Devyani Khobragade, India’s deputy consul general to the US may well go down in history as a person who brought the Indo-US relationship to a brink. It is heartening to see India stand up for maltreatment of one of its citizens in the US, something that seems to have become a norm in the arrogant nation. Devyani was charged by the US authorities with visa fraud and underpaying her domestic helper on December, 12. She was subject to a number of indignities like incarceration with criminals, strip search, cavity search etc before being released on an unsecured bond of a massive $ 250,000.
India’s response to this unsavoury incident was unpredictably forceful. Union Minister for External Affairs, Salman Khurshid bluntly questioned the arrest while the National Security Advisor, Shiv Shanker Menon called it despicable and barbaric. The Ministry of External Affairs (MEA) immediately swung into action and, in no time, many diplomatic facilities and courtesies extended to the US without reciprocity from the country were withdrawn. The identity cards to the US embassy staff were withdrawn for issuing new cards that would be exact replicas of what is issued to Indian diplomats by the US; security barriers outside the US embassy in New Delhi were removed and the Embassy was asked to provide details of salaries being given to Indian domestic staff working in the houses of US diplomats.
The entire Indian nation stands firmly in support of its government in this case since the behaviour of the US is unanimously deemed to be arrogant, supercilious and uncivilised. It is good to see India standing for what is just and right without regard to the consequences of taking on a super-power. There is, however, a pin-prick rankling the mind here – is this reaction because the person unjustly humiliated and victimised by the US happens to be a bureaucrat? Is the aggression shown by the government a result of one of their own being targeted? Would the Indian bureaucracy have reacted in a similar manner had someone other than their own cadre been thus humiliated?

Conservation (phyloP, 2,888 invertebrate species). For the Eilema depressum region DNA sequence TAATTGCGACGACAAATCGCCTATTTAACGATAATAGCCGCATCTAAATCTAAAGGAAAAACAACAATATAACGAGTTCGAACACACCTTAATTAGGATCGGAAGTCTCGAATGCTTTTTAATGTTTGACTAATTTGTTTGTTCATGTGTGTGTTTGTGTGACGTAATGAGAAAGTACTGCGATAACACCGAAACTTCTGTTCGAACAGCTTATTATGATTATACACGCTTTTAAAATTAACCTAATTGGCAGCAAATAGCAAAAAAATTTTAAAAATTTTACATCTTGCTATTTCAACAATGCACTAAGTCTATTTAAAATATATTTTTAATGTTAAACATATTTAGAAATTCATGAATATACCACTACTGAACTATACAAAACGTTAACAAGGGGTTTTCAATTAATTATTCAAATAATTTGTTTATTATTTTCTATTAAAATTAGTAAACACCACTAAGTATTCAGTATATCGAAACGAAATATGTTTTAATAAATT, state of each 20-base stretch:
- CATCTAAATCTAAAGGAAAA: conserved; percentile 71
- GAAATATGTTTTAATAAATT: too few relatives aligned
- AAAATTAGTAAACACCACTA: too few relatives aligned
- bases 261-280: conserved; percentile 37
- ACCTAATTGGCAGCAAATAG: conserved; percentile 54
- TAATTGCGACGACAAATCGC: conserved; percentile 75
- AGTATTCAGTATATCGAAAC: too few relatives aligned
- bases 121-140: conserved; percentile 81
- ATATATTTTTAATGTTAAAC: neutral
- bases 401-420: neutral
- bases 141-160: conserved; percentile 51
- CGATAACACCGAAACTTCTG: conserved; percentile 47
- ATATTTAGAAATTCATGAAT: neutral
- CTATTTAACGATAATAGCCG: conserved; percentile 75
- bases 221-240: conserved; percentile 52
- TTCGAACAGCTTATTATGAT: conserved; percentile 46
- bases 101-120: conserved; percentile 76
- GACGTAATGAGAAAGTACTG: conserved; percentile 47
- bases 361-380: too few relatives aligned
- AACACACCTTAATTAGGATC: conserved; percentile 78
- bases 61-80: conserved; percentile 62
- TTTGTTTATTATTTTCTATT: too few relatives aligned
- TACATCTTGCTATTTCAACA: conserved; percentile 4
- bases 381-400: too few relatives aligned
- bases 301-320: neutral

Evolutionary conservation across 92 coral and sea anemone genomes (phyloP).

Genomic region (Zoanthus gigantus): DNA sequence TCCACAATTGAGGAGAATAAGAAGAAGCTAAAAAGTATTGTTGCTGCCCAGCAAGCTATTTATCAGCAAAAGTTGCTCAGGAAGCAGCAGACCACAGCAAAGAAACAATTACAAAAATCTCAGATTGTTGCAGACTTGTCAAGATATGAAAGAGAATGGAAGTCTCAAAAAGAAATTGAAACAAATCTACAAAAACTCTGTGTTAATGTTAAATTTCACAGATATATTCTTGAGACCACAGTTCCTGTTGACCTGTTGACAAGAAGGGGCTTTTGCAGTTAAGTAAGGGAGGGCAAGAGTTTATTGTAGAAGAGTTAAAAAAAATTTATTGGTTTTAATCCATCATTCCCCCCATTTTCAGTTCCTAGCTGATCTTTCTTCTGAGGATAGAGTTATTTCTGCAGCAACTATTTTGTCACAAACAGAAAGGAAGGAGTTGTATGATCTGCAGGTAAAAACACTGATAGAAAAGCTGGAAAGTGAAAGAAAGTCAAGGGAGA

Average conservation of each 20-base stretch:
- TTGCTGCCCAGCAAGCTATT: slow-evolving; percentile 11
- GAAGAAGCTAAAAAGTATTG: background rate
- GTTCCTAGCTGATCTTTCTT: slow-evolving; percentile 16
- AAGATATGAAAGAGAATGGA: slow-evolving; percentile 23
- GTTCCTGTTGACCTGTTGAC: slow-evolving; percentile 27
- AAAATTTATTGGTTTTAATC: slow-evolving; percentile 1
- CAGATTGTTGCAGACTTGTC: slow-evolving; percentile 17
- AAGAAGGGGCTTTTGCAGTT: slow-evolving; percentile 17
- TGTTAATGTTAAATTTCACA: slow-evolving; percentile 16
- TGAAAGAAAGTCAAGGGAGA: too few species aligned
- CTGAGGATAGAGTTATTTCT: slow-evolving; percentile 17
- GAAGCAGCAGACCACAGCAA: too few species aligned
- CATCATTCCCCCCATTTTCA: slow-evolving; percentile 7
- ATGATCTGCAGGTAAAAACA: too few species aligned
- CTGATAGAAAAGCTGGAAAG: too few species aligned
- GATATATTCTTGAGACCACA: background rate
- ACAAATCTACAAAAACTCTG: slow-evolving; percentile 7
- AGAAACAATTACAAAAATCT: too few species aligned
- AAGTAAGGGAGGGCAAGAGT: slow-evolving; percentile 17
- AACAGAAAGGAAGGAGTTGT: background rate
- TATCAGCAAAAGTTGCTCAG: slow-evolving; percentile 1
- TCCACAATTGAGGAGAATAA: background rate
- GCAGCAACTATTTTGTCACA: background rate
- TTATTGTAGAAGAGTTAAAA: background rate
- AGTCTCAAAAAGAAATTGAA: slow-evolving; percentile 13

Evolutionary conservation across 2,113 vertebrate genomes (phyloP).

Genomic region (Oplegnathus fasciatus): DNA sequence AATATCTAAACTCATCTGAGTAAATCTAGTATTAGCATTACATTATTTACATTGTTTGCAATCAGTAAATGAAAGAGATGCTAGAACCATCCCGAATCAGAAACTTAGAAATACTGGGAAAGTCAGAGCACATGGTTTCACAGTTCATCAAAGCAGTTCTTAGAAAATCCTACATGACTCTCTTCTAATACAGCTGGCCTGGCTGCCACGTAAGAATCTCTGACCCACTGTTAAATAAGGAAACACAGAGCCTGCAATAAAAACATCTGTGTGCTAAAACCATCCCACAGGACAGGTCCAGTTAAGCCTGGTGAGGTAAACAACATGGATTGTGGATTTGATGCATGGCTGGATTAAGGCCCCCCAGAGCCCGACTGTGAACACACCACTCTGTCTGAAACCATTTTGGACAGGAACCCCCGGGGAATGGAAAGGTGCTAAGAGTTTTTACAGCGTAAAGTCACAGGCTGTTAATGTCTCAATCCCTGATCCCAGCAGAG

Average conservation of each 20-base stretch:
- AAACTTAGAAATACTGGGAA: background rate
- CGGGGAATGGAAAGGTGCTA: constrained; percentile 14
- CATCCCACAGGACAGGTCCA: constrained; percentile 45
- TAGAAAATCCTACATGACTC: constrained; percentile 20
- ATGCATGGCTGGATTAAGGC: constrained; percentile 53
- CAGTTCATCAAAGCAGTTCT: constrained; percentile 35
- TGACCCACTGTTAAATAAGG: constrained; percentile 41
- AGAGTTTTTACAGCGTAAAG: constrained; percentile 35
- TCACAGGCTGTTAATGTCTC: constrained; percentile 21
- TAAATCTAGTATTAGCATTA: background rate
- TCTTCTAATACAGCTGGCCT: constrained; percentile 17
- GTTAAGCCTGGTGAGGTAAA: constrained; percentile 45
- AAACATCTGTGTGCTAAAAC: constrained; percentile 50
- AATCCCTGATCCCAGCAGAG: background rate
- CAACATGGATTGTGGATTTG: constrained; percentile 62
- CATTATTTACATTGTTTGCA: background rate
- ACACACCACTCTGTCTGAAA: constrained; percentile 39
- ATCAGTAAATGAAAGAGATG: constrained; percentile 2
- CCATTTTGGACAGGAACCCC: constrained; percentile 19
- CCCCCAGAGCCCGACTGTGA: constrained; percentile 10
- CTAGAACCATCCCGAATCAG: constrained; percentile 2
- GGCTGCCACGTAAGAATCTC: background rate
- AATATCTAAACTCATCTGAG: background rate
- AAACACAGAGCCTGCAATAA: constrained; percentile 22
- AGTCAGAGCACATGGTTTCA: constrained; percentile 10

This is definitely not the first time that an eminent India citizen has been humiliated in this manner in the US. Our Ex-President, Dr APJ Abdul Kalam and Shah Rukh Khan are known to have been humiliated at US airports even though the matter did not go to the level of an arrest. The entire nation expressed outrage that was conveyed, in no small measure, by the media but the response of the MEA was lukewarm at best. The ministry did take up the issue but not forcefully enough to give a message to the US that such behaviour would not be tolerated.
It is not only the US that has faulted on such issues, recently there has been a case where a country as small as Sri Lanka has misbehaved with an Indian journalist who has been deported after a few days in preventive custody. The MEA, preoccupied with its face- off with the US hardly paid any attention to the problem in Sri Lanka There is also an ongoing spat with Sri Lanka so far as fishing rights are concerned; recently it has been reported that 22 Indian fishermen have been arrested by the Sri Lankan Navy. The MEA has not come up with a credible statement, let alone a solution to the problem.
Even more serious is the matter of face-offs along the line of control between India and Pakistan. Every time some serious incident takes place involving injury or loss of life due to a Pakistani military misadventure one cannot help getting a feeling that the MEA attempts to push the matter under the carpet for some diplomatic reasons. Post the August. 06, 2013, incident where five Indian soldiers were killed, the Union Defence Minister, AK Antony, stated that “some of the attackers were dressed in Pakistan Army uniforms.” The statement, of course, elicited tremendous criticism which forced the Minister to retract the very next day. What is important to note here is that some reports suggested that the statement was made after consultation with the MEA and the National Security Advisor. In this instance and the one before it in January when Pakistani came into Indian territories and beheaded an Indian soldier, the reaction of the MEA was muted. It did not go beyond summoning the Pakistan High Commissioner and “lodging a strong protest,” a weak standard response and a far cry from what the ministry has done in the Devyani case.
If a powerful nation like the US can be can be taken to task and forced to accept that it was wrong then what is the problem in dealing with small countries like Sri Lanka and Pakistan? If the Indian bureaucracy can go to the extent of breaking down relations with a good friend and a super-power while standing by a common Indian citizen then why not do the same when the lives of its soldiers and dignity of the country’s armed forces are involved? It is common knowledge that the MEA invariably advocates restraint in case dealing with Pakistan and China due to some fixed mindsets with regard to maintaining diplomatic ties with the two countries.
The diplomatic response in the Devyani case has won national approbation and has also demonstrated the power that the MEA has in influencing international diplomacy. It is now up to the MEA to establish that this is not a case of Devyani being more “Indian” than other Indians simply because she is one of their own. The MEA needs to demonstrate its commitment by being similarly firm and equally forthcoming in protecting the rights and dignity of all Indian citizens in all cases in the future, especially so, in the case of the nations brave soldiers.